There are a lot of solid products in the project management field to choose from. All of the options can be overwhelming at times. Basecamp is one of the most promising and user-friendly tools for remote teams to choose from, specifically because of its pricing model. Instead of charging per seat, Basecamp offers a flat monthly rate for the entire team.
In this article, we will investigate if this pricing is a worthwhile project management option for your business. We will cover the following sections:
- Basecamp History
- What Basecamp Pricing is All About
- Basecamp Features
- Basecamp Alternatives
- Basecamp FAQs
Basecamp founded in 1999 by Jason Fried, Carlos Segura, and Ernest Kim. They originally started off a web design company called 37signals. But in 2004, the trio decided to switch their focus from web design to web app development. Basecamp was the first product they built and they have gone on to create a Basecamp 2 and Basecamp 3.
Their flagship tool was followed by Backpack, Campfire, and High-rise. But in 2014, 37signals officially changed its name to Basecamp and decided to solely focus on that product. As the trio behind Basecamp collectively have quite the impressive resume, Fried, Segura, and Kim have published a number of books under the Basecamp name. Each book covers what the founders have learned from running their own business.
What Basecamp Pricing is All About
Basecamp offers two pricing plans to choose from. There's Basecamp Personal, which is the more limited option, but it's completely free of charge. This plan was designed with personal projects, students, and freelancers in mind — basically, anyone who anticipates using Basecamp for light use. With this option, you get 3 projects, 20 users, and 1 GB of storage.
As Basecamp Personal is too limiting for most businesses, the project management company offers customers Basecamp Business, which is the one we’re interested in. This plan only costs $99/month for just the entire team and is virtually unlimited. This plan offers unlimited projects, unlimited users, and unlimited clients. Users can even try it for a free 30-day trial, with no credit card needed.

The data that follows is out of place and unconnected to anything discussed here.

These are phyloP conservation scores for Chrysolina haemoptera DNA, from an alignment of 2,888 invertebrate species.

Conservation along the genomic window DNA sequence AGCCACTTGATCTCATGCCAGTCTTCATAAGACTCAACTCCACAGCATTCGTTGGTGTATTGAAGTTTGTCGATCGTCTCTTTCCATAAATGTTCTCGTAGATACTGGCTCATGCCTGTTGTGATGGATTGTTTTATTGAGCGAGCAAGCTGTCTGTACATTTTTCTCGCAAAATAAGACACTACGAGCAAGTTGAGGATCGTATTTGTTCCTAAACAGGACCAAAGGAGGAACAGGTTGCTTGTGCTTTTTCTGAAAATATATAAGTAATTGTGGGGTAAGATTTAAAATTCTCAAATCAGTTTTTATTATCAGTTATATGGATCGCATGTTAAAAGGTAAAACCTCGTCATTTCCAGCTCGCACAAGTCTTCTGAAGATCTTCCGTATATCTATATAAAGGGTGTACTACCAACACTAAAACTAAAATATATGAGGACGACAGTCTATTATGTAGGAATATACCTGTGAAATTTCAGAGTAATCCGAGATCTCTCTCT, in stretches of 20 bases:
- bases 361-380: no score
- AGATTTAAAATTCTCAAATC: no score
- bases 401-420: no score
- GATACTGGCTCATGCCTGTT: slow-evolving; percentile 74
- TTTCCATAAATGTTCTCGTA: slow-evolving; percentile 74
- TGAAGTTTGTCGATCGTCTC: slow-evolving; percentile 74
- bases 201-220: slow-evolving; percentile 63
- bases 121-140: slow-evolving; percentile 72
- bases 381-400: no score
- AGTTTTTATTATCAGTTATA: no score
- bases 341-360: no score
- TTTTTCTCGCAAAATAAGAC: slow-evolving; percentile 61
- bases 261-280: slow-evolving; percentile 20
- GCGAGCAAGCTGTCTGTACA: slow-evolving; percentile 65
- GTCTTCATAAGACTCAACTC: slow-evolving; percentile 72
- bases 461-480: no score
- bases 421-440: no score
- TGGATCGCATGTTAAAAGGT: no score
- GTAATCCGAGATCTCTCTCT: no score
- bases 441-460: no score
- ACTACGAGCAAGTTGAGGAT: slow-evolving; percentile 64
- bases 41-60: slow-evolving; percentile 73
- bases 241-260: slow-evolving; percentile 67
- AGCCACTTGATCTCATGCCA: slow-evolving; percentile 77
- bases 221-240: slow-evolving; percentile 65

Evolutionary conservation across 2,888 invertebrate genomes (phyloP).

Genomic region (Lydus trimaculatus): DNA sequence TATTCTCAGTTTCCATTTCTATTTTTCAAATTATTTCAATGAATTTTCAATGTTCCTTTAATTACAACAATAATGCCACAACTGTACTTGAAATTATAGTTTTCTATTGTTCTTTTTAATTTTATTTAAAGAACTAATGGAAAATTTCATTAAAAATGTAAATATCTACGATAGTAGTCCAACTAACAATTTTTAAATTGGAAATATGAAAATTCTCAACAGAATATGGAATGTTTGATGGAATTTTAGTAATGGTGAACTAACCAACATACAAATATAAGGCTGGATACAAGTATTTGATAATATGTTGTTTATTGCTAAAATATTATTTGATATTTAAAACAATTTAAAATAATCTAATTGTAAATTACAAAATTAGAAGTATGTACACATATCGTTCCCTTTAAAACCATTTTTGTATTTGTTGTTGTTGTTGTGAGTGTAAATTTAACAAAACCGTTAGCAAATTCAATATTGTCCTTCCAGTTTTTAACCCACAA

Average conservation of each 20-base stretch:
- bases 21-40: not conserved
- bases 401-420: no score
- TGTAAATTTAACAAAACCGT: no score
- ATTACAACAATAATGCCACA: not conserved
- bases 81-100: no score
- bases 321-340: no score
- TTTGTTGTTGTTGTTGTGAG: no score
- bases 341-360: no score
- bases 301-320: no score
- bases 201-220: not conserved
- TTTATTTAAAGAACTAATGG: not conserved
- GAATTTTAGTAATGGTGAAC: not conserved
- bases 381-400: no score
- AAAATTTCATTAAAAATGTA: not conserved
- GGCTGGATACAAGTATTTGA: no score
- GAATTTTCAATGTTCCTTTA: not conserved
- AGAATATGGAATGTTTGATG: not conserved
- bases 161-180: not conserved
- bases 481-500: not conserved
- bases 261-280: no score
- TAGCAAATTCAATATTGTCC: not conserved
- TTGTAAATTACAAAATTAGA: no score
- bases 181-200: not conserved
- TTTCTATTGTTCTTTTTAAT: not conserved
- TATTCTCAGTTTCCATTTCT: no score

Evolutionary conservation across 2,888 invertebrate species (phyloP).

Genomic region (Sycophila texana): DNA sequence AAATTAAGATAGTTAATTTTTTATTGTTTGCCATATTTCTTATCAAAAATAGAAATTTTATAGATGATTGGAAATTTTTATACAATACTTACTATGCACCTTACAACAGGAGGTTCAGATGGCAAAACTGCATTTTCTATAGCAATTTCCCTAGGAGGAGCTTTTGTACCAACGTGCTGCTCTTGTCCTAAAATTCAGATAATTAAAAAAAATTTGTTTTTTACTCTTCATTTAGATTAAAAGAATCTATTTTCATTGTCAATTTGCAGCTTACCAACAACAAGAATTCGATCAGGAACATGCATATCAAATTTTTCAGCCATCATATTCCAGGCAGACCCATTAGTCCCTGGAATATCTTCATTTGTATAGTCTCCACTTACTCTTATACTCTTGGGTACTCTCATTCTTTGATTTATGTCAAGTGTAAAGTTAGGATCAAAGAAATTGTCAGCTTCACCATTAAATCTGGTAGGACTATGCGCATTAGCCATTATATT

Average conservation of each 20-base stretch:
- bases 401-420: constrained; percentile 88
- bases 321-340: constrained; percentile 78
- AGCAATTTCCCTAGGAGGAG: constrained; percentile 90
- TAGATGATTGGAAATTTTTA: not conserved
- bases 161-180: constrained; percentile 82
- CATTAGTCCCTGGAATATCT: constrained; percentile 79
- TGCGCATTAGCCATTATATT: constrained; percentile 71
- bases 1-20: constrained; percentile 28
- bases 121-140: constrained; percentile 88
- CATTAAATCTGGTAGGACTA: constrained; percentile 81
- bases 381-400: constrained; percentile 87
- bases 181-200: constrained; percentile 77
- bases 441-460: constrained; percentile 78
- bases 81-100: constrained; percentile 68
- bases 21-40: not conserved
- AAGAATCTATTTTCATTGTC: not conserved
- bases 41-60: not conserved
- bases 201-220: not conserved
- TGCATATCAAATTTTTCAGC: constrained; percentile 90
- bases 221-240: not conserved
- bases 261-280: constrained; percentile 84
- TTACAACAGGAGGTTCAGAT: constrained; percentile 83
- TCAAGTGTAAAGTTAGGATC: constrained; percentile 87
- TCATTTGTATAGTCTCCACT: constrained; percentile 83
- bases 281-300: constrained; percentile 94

You can also take advantage of the following features in the Business plan:
- A dedicated company HQ
- Team projects so every team has its own space to collaborate
- Advanced client access so you can gain control over what your clients see
- Unlimited clients, so you can work with any necessary party in Basecamp
- Project templates to save time
- Priority support so you can access customer service as quickly as you need it
The only feature that isn't completely unlimited is its storage offering. The Basecamp Business plan offers 500GB of storage space for users. That is plenty of space for most teams but could end up being a little tight for enterprise companies running multiple complex projects.
Here are some features you can expect in the Basecamp Business plan:
To-do lists — Those who use Basecamp can create to-do lists for all the work your team needs to do. You can assign to-dos to one or more people. You can also add notes and doc attachments, along with commenting directly on tasks and lists.
The project management solution offers message boards so you can keep a conversation on a specific topic contained to one page. That way, you can eliminate the need for emailing back and forth about project-related inquiries.
You can customize message boards with various post types, embed files into the message, and share a post with select parties. Project management tools typically offer some kind of team communication functionality, but the message board feature sets Basecamp apart from its competitors.
Schedules — Basecamp allows you to stay on track with schedules that include to-do and events with specific due dates or date ranges attached to them. You can subscribe to these schedules with an outside calendar, such as Google Calendar or Outlook, and add people so they're notified when events change.
This feature is Basecamp's answer to Gantt charts. It is an exclusive feature that enables project managers to see where projects currently stand. You can see progress over time and every update, eliminating the need for daily standups.
Document and file storage — You can utilize document, image, and file sharing in each of your projects with its simple drag-and-drop functionality. Every file includes a complete version history as well. This replaces the need for a tool like Dropbox.
Group chat — Basecamp eliminates the need for a third-party messaging tool like Slack or Microsoft Teams. It has a native group chat tool called Campfires built right in. Each project has its own unique chat room that allows you to attach files, quotes, and even code samples to every message. Basecamp provides direct messaging functionality as well.
Instead of individually messaging every member of your team, Basecamp offers check-in questions. You can ask questions on a daily, weekly, or monthly basis and change the audience to the whole team or just specific people. Your team members will be able to comment directly on the thread, creating a much more organized check-in process.
Here are some Basecamp alternatives to consider:
Asana helps teams orchestrate their work, from small projects to large strategic initiatives. The project management software allows you to gain power and control over your team's projects. Asana offers a few different plans that are comparable to Basecamp's unlimited plan.